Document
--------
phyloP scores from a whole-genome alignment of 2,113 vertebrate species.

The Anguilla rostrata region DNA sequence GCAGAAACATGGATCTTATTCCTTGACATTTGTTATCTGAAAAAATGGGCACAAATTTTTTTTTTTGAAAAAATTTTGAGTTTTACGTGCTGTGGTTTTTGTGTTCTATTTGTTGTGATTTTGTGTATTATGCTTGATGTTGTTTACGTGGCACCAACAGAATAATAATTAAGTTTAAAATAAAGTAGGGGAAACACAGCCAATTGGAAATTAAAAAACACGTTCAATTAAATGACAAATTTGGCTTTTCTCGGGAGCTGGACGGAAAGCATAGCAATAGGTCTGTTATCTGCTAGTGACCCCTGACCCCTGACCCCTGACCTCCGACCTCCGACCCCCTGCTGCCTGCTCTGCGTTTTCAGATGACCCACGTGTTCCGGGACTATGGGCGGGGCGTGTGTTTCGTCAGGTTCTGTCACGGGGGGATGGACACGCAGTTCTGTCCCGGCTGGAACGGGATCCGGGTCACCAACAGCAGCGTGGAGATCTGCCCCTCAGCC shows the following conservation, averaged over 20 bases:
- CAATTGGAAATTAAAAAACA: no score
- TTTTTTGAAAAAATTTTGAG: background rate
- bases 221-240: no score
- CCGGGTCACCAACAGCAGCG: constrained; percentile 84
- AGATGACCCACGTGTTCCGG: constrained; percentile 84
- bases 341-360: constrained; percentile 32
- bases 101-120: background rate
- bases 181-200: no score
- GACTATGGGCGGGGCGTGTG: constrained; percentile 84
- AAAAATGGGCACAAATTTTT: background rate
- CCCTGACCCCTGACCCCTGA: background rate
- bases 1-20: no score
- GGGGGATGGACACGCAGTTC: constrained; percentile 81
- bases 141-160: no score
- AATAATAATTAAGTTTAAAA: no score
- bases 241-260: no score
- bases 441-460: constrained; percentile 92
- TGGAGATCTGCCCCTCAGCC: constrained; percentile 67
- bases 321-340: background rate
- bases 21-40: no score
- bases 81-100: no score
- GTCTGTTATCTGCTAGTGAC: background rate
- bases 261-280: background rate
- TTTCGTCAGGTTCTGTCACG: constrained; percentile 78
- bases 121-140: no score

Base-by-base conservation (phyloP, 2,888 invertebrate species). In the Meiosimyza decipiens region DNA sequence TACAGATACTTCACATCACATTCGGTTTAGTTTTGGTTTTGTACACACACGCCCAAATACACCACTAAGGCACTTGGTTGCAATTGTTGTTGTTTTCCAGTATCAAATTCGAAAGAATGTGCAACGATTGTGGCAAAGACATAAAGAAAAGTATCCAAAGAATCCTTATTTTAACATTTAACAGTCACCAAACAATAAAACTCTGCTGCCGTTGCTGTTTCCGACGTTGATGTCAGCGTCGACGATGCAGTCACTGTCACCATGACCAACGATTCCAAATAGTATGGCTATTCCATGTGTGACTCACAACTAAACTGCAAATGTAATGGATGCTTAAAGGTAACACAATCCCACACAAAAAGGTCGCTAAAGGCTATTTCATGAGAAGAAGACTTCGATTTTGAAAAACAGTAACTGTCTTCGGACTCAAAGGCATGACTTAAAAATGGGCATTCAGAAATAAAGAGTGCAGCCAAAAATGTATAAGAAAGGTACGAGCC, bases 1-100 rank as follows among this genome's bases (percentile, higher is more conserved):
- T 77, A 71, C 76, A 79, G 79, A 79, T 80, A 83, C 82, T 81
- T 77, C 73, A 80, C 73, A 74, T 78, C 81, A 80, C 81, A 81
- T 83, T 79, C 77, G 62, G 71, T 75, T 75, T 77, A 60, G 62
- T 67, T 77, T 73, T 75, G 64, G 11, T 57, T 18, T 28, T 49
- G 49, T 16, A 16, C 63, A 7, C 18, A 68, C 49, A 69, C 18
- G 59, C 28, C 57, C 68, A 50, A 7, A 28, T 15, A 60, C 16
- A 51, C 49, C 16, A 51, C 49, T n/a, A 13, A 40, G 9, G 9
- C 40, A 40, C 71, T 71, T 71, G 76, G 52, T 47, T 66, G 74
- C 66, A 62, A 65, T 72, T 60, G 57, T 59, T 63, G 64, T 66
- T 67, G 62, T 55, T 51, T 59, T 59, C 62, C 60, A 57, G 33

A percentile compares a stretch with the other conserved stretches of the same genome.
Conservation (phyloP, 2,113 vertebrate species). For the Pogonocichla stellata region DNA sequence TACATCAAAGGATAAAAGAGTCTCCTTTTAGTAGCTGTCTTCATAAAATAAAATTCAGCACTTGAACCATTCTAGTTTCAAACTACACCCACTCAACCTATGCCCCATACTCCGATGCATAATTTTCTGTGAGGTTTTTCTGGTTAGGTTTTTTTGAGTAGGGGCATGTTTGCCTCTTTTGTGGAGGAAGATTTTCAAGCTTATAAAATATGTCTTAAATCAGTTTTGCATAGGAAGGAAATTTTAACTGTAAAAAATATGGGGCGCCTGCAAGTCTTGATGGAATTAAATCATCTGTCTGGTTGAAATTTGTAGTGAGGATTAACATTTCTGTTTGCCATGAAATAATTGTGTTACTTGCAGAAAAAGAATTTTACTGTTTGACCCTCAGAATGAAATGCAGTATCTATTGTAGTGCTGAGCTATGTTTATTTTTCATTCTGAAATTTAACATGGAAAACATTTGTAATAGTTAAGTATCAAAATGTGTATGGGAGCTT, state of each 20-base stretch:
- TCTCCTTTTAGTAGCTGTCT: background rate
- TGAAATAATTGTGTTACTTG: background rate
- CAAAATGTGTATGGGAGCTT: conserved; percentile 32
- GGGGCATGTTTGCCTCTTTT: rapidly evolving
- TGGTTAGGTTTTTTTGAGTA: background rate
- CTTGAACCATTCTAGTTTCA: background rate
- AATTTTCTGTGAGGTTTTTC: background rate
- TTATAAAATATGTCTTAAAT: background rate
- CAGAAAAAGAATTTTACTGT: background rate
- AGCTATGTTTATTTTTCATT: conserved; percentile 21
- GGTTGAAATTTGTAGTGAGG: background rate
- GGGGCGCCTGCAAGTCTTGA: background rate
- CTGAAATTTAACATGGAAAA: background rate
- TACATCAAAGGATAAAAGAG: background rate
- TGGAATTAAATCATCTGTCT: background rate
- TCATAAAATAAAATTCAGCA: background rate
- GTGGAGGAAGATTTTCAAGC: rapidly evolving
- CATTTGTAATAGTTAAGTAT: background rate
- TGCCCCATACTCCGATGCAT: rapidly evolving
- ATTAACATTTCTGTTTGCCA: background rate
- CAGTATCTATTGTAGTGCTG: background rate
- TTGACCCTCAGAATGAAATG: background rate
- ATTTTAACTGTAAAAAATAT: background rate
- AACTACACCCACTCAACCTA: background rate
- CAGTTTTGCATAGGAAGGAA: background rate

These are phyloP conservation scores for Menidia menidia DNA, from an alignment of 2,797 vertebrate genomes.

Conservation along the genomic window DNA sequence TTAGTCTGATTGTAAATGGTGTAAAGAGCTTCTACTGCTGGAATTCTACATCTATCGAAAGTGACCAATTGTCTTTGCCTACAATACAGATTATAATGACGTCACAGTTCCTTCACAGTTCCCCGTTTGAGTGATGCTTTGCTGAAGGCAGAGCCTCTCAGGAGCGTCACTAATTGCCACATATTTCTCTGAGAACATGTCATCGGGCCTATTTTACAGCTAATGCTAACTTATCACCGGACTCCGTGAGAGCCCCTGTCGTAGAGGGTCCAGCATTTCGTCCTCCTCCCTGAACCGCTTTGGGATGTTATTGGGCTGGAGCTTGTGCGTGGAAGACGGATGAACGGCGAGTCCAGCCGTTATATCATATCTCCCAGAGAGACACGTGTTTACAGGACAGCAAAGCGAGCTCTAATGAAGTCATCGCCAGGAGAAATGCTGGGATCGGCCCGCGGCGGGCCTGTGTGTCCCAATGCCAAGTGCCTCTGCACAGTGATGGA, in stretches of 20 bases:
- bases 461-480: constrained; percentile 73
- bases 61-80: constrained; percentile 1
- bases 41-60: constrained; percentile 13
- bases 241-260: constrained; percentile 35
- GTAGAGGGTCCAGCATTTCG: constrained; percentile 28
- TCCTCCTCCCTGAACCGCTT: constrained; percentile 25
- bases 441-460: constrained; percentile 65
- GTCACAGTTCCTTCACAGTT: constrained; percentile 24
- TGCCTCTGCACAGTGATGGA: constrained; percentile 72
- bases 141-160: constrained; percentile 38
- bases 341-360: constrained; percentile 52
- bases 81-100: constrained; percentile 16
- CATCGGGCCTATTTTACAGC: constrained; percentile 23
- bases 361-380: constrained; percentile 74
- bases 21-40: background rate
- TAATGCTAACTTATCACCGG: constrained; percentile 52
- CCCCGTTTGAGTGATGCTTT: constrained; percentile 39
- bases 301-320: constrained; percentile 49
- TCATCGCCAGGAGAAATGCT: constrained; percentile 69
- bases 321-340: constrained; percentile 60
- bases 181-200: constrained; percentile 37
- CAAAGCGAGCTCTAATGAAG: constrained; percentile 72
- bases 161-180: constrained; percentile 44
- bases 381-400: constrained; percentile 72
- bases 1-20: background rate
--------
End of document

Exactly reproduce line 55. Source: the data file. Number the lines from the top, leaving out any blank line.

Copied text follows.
- TGGAATTAAATCATCTGTCT: background rate